According to Gallery owner Mr Huggins-Haig, artist Graham Short’s work has an insurance valuation of £50,000!

The first of four notes featuring art by specialist micro-engraver Graham Short was found in a cafe in South Wales, whilst another was found inside a Christmas card in Scotland. The third £5 note was found by a mystery old lady in Eniskillen in Northern Ireland who donated it to charity.

So that means there is just one more rare £5 note left to find with the handiwork of Birmingham micro-artist Graham Short…

For those of you hunting down the last remaining fiver, the serial number to look out for is AM 32 885554.

Harry Kane micro-engraving

As football fever hit the nation in the summer of 2018, Graham Short was at it once again, creating six unique £5 notes, each engraved with a tiny portrait of footballer Harry Kane with the inscription ‘World Cup Golden Boot Winner 2018’.

Two of the notes were given away – one to Harry Kane himself and the other to the FA – but the remaining four notes were distributed around the county and each note is insured for £50,000, so anyone lucky enough to get their hands on one can expect that sum if they auction off the fiver!

How much is my polymer banknote really worth?

As of yet, we haven’t heard of these notes being found, so keep checking your £5 notes for the portrait of Harry Kane and look out for these serial numbers:

How much is my polymer banknote really worth?
Harry Kane £5 serial numbers. Credit: Graham Short

Serious Collectors: What to look for…

Generally, collecting banknotes is not about the serial number it possesses, but instead the chief cashier is of most interest, particularly on UK banknotes. 

This is where real rarities can be found –  in the form of Chief Cashier signatures.

Banknote designs rarely change but on average cashiers change every 5 or 6 years with some in the position for as little as 3 years.

change checker cashiers bank of england 003 - Why your AK47 £5 note isn't worth £80,000 and other myths about the polymer banknote

So if you are genuinely interested in collecting banknotes, the chief cashier is what you should really be looking for.

What about the £20 and £50 polymer notes?

The Bank Of England will be issuing a new polymer £20 note featuring
artist JMW Turner in 2020
and also plan to issue a £50 polymer note after this.

The £50 will feature someone who has contributed to science and the chosen person will be announced in summer 2019.

How much is my polymer banknote really worth?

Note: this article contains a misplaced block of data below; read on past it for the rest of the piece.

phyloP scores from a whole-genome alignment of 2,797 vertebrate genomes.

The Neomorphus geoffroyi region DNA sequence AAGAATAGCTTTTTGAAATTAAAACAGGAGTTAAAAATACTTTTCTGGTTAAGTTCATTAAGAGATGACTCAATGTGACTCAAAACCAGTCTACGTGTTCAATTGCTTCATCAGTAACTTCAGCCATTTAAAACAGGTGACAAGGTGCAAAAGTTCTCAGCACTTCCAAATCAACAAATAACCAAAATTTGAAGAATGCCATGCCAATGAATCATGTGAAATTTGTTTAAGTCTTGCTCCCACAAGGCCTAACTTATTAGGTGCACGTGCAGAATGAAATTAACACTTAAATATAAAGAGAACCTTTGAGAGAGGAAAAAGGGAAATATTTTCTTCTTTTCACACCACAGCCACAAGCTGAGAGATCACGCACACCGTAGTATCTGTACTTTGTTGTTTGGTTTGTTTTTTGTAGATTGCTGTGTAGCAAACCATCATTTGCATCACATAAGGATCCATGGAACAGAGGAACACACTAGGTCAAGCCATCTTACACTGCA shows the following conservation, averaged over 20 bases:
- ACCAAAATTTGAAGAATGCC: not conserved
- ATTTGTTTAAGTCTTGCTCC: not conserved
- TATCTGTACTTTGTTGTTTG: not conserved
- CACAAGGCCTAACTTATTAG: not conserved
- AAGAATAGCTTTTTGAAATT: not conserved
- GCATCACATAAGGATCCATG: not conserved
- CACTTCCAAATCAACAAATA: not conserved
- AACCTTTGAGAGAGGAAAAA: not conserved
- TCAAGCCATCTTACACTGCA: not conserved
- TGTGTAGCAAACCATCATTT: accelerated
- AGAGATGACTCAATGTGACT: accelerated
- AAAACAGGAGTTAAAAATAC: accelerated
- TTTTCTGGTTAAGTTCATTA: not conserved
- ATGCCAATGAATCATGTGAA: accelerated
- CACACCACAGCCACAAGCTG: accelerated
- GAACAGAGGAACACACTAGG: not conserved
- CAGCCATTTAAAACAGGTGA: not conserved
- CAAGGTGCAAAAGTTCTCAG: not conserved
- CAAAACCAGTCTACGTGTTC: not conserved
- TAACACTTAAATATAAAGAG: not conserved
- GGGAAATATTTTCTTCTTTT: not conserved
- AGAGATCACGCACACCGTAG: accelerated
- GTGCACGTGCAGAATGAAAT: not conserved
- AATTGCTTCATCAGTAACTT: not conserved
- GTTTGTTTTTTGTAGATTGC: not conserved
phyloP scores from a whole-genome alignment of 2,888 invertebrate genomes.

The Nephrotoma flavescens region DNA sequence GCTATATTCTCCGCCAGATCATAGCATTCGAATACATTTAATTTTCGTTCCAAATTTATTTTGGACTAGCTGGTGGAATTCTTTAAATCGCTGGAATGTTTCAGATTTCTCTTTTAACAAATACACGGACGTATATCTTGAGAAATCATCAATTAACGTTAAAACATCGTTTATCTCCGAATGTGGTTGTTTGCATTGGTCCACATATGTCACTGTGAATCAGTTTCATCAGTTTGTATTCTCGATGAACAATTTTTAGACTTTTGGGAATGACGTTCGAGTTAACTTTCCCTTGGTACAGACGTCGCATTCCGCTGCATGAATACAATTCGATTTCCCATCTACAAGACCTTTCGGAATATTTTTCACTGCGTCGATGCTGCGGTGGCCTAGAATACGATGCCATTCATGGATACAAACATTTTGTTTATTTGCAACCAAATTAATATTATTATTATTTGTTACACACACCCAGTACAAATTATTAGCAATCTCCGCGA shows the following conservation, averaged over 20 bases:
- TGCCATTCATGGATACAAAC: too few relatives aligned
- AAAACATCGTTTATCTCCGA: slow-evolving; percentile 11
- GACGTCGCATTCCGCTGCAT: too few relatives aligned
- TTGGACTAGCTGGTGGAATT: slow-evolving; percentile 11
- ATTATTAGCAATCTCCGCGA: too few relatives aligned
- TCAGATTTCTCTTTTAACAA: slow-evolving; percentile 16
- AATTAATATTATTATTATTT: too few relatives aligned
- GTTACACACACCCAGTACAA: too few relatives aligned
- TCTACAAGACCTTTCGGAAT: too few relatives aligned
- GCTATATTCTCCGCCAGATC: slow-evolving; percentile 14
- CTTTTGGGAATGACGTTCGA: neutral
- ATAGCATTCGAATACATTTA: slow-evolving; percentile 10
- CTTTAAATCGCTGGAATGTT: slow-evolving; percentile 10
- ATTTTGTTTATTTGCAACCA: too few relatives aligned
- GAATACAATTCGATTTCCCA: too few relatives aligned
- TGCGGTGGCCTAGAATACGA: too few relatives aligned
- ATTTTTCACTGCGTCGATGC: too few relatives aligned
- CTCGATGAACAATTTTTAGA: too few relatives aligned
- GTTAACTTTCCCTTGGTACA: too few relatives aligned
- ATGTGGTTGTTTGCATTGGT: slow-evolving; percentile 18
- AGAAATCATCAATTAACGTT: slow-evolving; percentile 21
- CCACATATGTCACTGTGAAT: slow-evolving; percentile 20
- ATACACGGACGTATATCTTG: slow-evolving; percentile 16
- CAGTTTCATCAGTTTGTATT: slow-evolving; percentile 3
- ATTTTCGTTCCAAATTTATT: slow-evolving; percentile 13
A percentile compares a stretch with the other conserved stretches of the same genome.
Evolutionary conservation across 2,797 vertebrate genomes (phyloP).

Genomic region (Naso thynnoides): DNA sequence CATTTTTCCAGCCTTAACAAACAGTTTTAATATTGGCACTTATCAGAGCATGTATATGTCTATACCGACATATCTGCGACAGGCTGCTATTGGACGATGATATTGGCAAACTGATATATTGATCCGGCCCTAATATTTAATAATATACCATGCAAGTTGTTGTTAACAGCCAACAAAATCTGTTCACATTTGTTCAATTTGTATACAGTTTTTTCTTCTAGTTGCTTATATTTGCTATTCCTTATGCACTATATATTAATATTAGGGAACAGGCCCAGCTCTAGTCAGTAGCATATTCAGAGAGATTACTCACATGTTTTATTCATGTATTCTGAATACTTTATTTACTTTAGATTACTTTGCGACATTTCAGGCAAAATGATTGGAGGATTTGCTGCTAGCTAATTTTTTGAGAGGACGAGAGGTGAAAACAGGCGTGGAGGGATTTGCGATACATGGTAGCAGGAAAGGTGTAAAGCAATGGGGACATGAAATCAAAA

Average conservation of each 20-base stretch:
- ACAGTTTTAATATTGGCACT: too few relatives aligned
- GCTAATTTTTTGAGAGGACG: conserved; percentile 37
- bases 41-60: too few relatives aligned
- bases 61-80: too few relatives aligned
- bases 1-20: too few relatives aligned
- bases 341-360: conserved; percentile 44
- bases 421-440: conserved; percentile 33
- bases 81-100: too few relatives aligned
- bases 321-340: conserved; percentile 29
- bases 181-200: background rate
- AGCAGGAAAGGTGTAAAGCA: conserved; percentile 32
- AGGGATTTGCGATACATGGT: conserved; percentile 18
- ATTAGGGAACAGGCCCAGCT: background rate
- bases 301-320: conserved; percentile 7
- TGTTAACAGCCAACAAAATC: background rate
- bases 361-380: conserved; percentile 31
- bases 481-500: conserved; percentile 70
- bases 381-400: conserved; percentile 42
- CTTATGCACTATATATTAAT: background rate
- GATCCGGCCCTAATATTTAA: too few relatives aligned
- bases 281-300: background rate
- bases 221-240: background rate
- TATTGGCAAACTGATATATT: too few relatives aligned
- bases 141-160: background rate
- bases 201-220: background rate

Polymer £20 note concept image. Credit: Bank Of England

Are you a banknote collector and if so, which notes do you have in your collection? Let us know in the comments below!


If you’re interested in coin collecting, our Change Checker web app is completely free to use and allows users to:

– Find and identify the coins in their pocket
– Collect and track the coins they have
– Swap their spare coins with other Change Checkers

Change Checker Web App Banner 2 Amends 1024x233 1 1024x233 - Your January 2019 Scarcity Index update!

Sign up today at: www.changechecker.org/app

A history of the £10 note…

The withdrawal date for the current paper £10 note is in less than one week’s time on Thursday 1st March.

The paper ‘Series E’ note has been in circulation, in some form, for the past 26 years. So, I thought it would be interesting to take a look back at the history of the £10 note and our journey begins 259 years ago in 1759…

 

A history of the £10 note...

In a recent poll conducted on our Facebook page, 40% of you said that you still have paper £10 notes. Although you can still exchange them at the Bank of England after the cut-off date, I would suggest exchanging them before the withdrawal date.

Some retailers, banks and building societies may still accept these notes; however this is at their discretion. To save yourself any potential hassle, once you’ve added one to your collection, go and spend or swap your notes at the bank.


The Change Checker Banknote Collecting Pack

A history of the £10 note...

The brand new Official Change Checker Banknote Collecting Pack is the perfect way for any change checker to start collecting banknotes or display an already growing collection.

To help get you started, this pack includes an original £1 banknote, issued more than 35 years ago, in mint uncirculated condition… absolutely FREE.

Don’t miss out on this brand new Banknote collecting pack, start your collection today >>